AWS Instances chosen for this benchmark

Following are the Server specifications chosen for this benchmark.



RDS PostgreSQL 13.4

Aurora PostgreSQL 13.4

Instance Type









                                Same VPC


4 vCPUs

4 vCPUs

4 vCPUs


32 GiB

32 GiB

32 GiB


300 GB

Initially 300 GB and then upgraded to 1000 GB

Unlimited (Up to 65TB)



Initially 900 and later increased to 3000

Up to Instance limits


Up to 10 Gigabit

4,750 Mbps

4,750 Mbps

EBS Encryption




Has Standby ?




What was used to perform the benchmark ?

pgbench has been used to perform the data load and to run TPC-B benchmarks. pgbench has been explicitly designed and developed by the PostgreSQL community for running benchmarks against PostgreSQL databases. While doing the benchmark, it is always important to perform repeated executions and see the TPS and thus I have 4 iterations each with 4, 8 and 12 clients. By the way, I have kept all the PostgreSQL parameters/flags as default and performed the test with AWS assigned default parameter groups.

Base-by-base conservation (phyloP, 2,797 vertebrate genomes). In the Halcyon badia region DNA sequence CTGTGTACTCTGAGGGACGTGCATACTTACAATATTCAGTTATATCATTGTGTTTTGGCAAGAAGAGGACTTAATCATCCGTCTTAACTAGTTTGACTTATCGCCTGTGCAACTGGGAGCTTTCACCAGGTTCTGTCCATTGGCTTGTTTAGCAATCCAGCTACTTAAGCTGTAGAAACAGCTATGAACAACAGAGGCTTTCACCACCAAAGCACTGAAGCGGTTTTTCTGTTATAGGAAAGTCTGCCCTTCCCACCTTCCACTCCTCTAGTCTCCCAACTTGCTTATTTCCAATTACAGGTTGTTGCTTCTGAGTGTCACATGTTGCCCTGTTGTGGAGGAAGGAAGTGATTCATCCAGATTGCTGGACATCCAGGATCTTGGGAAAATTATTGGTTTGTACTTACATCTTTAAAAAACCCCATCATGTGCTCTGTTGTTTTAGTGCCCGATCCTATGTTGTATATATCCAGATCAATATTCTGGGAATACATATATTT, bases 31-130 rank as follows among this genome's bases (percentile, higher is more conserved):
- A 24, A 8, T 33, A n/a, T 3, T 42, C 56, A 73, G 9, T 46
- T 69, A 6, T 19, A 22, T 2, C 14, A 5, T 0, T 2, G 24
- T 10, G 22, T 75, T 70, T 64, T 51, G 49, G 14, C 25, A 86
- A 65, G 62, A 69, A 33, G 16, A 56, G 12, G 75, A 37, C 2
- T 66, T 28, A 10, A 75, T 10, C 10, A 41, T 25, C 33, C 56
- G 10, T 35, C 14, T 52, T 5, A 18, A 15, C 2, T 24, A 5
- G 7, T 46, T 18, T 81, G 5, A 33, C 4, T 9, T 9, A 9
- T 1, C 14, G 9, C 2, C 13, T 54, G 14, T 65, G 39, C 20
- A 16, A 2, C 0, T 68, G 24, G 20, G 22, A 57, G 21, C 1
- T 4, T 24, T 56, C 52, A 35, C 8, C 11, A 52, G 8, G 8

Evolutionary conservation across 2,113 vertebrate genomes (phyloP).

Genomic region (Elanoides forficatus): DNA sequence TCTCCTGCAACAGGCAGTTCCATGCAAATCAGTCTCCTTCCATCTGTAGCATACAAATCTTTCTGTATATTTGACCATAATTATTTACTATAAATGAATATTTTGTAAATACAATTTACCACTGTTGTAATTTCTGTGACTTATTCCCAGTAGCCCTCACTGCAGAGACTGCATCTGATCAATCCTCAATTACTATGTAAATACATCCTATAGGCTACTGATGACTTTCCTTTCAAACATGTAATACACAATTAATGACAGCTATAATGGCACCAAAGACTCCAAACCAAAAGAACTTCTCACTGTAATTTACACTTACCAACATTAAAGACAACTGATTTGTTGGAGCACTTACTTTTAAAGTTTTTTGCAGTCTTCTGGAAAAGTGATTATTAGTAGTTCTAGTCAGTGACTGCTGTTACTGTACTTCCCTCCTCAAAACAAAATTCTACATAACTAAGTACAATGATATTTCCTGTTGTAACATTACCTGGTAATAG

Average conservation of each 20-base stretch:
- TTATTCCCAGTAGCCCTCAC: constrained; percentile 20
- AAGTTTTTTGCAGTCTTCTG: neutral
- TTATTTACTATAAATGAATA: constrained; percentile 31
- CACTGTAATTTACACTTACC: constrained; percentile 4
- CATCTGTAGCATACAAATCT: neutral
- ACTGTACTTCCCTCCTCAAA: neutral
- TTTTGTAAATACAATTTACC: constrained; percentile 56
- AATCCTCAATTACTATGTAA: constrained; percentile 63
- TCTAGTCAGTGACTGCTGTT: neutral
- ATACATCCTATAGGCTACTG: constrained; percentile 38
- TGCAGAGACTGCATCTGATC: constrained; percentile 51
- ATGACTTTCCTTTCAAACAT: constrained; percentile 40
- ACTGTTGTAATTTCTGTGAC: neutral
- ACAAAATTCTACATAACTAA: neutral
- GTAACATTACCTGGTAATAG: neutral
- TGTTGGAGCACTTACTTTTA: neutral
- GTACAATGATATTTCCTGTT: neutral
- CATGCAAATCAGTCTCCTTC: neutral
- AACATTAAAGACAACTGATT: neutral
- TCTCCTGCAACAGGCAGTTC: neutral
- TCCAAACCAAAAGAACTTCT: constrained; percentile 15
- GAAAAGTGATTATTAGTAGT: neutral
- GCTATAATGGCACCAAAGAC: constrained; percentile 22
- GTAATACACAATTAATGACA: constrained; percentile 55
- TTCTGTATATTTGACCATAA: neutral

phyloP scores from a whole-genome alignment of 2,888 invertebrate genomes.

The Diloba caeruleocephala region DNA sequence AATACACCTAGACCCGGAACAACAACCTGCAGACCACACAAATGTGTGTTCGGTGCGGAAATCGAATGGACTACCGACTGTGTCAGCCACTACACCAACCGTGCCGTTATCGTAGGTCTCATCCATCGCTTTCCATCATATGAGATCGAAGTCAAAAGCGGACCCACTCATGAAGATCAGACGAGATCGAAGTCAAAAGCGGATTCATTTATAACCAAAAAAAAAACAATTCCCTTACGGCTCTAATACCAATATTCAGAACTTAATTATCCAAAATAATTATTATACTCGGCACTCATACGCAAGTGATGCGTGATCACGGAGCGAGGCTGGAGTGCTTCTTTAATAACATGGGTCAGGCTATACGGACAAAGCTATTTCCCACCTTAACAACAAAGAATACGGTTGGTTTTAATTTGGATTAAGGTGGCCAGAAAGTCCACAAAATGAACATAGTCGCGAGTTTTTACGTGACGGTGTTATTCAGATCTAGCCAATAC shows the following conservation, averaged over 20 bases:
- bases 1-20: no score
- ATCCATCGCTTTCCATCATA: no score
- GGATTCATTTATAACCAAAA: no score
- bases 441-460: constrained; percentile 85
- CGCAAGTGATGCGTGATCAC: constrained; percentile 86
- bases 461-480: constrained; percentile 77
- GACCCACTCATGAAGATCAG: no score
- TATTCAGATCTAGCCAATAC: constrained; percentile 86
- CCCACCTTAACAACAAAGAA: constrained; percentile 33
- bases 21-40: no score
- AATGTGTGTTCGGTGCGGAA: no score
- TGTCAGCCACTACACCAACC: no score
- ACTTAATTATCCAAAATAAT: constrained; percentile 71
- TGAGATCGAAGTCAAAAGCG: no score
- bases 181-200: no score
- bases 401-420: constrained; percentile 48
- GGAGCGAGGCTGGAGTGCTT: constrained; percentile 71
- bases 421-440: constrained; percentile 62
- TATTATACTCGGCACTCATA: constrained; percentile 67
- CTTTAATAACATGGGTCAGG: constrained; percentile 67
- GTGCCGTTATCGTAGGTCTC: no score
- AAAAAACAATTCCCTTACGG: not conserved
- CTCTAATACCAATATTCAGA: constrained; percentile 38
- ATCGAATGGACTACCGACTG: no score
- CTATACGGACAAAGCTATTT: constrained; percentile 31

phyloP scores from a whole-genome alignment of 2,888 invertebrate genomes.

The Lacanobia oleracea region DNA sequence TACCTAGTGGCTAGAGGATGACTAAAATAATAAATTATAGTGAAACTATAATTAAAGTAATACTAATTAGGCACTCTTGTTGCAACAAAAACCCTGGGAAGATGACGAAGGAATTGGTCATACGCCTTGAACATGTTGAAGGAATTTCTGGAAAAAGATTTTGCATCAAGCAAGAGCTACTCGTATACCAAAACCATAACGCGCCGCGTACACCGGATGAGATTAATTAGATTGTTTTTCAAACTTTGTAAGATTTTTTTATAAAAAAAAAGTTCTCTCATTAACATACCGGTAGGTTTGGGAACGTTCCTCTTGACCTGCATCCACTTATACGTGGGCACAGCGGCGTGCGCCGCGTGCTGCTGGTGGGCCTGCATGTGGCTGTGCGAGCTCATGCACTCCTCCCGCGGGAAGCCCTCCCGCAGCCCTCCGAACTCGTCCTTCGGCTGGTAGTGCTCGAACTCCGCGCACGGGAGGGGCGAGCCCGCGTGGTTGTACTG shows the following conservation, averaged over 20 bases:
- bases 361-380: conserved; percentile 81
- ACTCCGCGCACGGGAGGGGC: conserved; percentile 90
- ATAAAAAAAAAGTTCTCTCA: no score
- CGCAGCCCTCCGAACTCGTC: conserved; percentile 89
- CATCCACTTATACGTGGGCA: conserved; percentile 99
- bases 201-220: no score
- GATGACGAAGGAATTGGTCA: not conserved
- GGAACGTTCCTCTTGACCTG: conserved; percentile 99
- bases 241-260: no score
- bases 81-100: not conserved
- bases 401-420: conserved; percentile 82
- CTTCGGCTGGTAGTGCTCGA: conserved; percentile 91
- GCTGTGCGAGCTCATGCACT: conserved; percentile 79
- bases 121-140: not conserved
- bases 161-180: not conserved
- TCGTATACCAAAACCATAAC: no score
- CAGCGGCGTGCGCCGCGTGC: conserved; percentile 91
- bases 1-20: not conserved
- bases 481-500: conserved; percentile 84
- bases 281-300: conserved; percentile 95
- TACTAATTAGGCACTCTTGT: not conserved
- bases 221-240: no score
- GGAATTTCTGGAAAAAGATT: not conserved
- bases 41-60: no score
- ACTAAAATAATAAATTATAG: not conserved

As the EC2 Instance, RDS and Aurora PostgreSQL Instances are in the same network, we can run pgbench from the EC2 instance remotely for both initialization and the benchmark.

Eliminating performance burst through free credits, during benchmark

AWS allocates 5.4 Million free IO credits for a newly created RDS instance. I have put enough load on the RDS Instances to ensure that my actual benchmark would not show performance numbers based on the free IO credits. So, my initial tests have all utilized the free IO credits.

Initial Data Load - pgbench